The Covid-19 pandemic has changed the way we think about the future, highlighting how the world’s interconnected economies and global societies are much more vulnerable to shocks.
As explained by UIC director-general François Davenne, Covid-19 will not be the last shock we will experience and therefore the railway sector will need to improve its resilience and sense of urgency.
“[Developing resilience and a sense of urgency] is absolutely crucial for us because we think that the railway should become the backbone of sustainable mobility,” Davenne said during his presentation.
To become the backbone of sustainable mobility, rail needs to increase its internal efficiency as well as increase its capacity to interact with other modes of transport, implementing the “good neighbour” policy, which aims to stabilise neighbouring countries through transport, among other things.
Technologies – including digitalisation, 5G, automation and AI – will enable the network to become cleverer and, if implemented rapidly, could change the face of transport.
Becoming the backbone of sustainable mobility also means interconnection with other modes of transport. “I think the sector is actively working to [give] end-users, both passenger and trade, seamless access to a portfolio of sustainable mobility,” Davenne added.
“We are working very hard to unify the different digital platforms that are existing today to have a single European digital platform that will also be able to interconnect.”
The industry, Davenne continued, needs to make modal shift desirable, contributing to change the public’s perception of rail and public transport, highlighting how its frugality and resilience during the Covid-19 pandemic.
“We are now to associate [railway] with words such as flexibility, simplicity and liberty,” he continued.
The current Covid-19 pandemic as well as global warming have shown the system’s fragility, pushing the railway industry to implement changes now, choosing the most rapid and efficient ways to move forward.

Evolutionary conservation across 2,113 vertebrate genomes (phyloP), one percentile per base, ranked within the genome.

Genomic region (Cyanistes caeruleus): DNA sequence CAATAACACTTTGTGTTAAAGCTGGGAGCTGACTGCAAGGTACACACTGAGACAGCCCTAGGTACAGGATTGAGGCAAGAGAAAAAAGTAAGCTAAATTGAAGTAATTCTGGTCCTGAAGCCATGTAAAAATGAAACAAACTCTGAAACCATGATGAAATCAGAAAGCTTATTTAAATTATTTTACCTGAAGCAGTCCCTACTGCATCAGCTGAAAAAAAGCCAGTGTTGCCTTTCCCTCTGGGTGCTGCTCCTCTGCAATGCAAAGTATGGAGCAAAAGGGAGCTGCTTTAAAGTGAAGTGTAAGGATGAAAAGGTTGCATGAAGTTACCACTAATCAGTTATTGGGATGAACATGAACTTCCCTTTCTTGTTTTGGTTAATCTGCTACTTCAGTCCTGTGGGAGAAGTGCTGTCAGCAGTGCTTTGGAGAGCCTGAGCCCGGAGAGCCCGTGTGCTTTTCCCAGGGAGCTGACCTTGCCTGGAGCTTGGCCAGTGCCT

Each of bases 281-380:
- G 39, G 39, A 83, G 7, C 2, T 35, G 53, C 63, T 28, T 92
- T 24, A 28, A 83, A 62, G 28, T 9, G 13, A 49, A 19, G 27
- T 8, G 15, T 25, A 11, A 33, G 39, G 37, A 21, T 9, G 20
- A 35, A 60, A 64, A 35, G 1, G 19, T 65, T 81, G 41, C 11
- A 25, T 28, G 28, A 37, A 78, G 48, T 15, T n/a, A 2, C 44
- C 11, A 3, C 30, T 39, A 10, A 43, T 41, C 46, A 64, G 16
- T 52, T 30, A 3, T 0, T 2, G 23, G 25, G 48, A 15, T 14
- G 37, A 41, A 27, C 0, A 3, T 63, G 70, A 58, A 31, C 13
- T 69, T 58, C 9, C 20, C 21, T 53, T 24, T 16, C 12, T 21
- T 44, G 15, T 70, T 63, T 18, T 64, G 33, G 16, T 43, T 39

“At the end of the day, what we have to do in this difficult period is to finance at a regional and global level transformational projects, which will have the biggest impact in the short run.”
Technology is a vital part of railway’s transformation
“We need to find a solution that not only reduces CO2 but at the same time we need a solution that allows affordable, clean and seamless transportation to all people because transportation cannot be something for only a few fortunate ones but the backbone of developing the wealth and standards of living we are enjoying in Europe,” said Siemens Mobility CEO Michael Peter.
To bring this change and connect cities with each other and across borders, explained Peter, digitalisation will be a vital part of the solution, quickly increasing the capacity of existing infrastructure.
“We also need solutions that attract people as we want to pull people into trains, we can’t push them into this mode of transportation,” he added. “So [trains] need to be comfortable and need to use much less energy and operating with less noise emission [whilst having] a high availability.”
“Last but not least, [we need to make trains] easy to use, [for example] buy tickets that can cover several modes of transportation, also crossing borders.”